“The Competitive Cat”, Bill Welch’s wonderful primer on how to manage our darlings well, has eight charming drawings by Charles Chapin, three of which illustrate the mechanically correct way to lay out “LazyLifts” - combination topping lifts and lazy jacks.
People have asked about these so I especially commend the pictures on pages one and eighty one. These LazyLifts are on both sides of the sail.
Things I do a little differently:
My outer lift goes back only so far as a bit forward of the gaff tip when the gaff is at rest on the boom and sail. This way, the gaff won’t get snagged on the wrong side of a lift.
I run all but the foremost part under the boom so that the lifts can slide from one side to the other. This allows them to self-adjust, bellying out on the lee side with the sail and being trimmed on the weather side so they won’t flop about. I use cleats on each side of the boom to keep them back in place. The cleats also allow me to secure those moving parts so that on calm days I can use the weather side to pick the boom up a little.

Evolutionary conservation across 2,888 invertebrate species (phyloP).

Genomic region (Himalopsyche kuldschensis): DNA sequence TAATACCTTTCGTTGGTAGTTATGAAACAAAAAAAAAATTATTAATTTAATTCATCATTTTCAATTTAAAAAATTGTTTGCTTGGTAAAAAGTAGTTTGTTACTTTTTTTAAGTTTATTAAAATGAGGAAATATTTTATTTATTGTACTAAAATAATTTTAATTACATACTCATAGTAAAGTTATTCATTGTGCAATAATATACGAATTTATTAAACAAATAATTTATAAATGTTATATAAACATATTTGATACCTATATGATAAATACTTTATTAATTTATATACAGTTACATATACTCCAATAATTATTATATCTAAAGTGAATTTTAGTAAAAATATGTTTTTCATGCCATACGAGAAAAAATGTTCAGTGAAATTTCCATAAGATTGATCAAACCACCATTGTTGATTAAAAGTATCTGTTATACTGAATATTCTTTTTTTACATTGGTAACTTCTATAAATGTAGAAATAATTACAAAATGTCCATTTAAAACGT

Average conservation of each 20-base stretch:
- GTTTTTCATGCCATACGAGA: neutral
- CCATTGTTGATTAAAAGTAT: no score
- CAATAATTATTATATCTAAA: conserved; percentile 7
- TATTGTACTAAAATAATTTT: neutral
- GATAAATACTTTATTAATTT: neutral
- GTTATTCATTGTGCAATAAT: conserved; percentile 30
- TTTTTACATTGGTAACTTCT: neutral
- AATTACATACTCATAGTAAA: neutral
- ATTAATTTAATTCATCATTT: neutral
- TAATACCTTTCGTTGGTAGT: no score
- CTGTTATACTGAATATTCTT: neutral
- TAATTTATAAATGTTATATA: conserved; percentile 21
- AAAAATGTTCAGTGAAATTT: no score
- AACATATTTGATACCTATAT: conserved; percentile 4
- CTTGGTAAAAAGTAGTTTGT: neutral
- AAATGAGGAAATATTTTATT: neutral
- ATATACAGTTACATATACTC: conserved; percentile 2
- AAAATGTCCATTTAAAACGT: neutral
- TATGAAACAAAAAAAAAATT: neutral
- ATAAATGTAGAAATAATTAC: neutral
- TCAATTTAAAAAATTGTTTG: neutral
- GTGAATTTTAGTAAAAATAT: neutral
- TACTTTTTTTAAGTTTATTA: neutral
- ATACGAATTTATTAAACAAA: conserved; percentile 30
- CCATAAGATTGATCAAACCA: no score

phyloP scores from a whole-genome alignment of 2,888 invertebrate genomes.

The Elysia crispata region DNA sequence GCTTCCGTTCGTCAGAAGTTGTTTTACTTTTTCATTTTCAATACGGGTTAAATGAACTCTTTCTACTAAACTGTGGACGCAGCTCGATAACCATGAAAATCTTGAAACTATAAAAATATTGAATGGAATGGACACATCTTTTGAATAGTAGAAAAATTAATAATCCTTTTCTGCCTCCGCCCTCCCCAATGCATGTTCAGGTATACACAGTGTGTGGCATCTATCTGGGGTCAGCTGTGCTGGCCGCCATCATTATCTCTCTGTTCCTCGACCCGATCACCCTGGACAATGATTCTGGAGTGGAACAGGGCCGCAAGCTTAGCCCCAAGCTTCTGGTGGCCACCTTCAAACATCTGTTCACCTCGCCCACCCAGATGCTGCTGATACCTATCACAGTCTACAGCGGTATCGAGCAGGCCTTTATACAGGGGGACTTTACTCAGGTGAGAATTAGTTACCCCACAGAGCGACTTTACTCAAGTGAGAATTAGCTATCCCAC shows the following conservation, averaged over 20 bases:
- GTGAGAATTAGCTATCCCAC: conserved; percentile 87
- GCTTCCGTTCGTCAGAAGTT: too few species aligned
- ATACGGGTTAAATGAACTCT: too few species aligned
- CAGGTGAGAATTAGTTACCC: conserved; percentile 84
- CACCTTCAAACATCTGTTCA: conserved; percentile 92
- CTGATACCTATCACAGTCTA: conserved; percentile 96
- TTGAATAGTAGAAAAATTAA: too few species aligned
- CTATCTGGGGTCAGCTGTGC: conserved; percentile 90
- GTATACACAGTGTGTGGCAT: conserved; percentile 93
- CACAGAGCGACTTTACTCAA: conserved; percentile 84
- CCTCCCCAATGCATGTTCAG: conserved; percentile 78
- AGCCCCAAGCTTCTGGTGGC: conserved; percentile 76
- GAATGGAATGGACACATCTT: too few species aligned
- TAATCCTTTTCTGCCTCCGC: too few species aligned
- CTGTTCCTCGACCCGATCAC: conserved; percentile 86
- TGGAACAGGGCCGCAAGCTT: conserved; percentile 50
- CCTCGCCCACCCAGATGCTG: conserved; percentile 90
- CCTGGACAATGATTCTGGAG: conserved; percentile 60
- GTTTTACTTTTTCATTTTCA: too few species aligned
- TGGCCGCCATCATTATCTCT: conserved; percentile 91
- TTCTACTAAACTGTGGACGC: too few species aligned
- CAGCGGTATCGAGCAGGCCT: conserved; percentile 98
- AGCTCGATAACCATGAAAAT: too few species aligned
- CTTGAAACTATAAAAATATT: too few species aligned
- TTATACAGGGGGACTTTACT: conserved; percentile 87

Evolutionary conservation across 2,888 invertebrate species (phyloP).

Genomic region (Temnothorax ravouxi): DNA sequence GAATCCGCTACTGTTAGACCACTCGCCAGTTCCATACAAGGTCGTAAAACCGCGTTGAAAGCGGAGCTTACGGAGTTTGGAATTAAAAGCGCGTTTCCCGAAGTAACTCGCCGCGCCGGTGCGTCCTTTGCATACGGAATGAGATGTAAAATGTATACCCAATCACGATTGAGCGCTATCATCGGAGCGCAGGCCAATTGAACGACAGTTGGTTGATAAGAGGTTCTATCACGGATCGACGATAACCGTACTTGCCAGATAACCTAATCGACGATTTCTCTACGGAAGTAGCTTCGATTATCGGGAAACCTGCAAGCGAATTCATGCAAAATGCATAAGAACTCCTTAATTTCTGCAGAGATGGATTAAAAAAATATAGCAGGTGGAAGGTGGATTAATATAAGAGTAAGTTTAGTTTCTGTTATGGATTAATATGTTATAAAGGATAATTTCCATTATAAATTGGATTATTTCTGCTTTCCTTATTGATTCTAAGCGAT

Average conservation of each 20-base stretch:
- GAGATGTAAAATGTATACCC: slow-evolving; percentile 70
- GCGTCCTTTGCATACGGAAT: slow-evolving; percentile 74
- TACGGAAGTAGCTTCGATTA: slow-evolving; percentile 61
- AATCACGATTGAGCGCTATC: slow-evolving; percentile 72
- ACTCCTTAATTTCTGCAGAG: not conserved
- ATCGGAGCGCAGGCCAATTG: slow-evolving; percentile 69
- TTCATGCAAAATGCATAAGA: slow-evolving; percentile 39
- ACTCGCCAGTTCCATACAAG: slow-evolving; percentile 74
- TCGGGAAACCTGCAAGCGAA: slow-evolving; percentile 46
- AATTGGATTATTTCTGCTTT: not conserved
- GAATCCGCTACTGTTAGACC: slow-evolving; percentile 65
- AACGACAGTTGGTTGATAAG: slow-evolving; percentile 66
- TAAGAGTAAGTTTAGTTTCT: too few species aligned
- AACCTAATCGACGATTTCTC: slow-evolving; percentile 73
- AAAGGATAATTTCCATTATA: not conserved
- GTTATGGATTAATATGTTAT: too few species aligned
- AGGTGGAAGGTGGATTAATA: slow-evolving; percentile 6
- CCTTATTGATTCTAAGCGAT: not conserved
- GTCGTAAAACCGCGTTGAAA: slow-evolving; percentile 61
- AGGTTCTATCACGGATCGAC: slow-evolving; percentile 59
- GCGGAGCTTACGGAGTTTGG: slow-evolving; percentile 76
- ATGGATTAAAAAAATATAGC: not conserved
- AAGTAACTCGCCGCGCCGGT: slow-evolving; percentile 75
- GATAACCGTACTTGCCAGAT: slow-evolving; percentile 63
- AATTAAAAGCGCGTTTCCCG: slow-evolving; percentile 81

As it happens on Marmalade I have two sets of flying blocks up there, a total of three loops under the boom before the termination. It’s a very heavy nearly thirty foot boom. With the lifts free to work under the boom, pulling from either side gives 8:1 mechanical advantage, absent friction and inefficiency. On the smaller lifts Chapin illustrates you’d have combined 6:1. If the lifts are cleated so the loops can’t slide, you have half that. It’s really more like a net 6:1 on Marmalade because of the friction under the boom and because the lifts don’t have any, much less all, parts out to the end of the boom. And the pull is not straight up. Still, they work well.
I’ll still happily make drawings for any or perhaps one of our computer literate shutter bugs will pay me a visit, photo them in action, and we can post.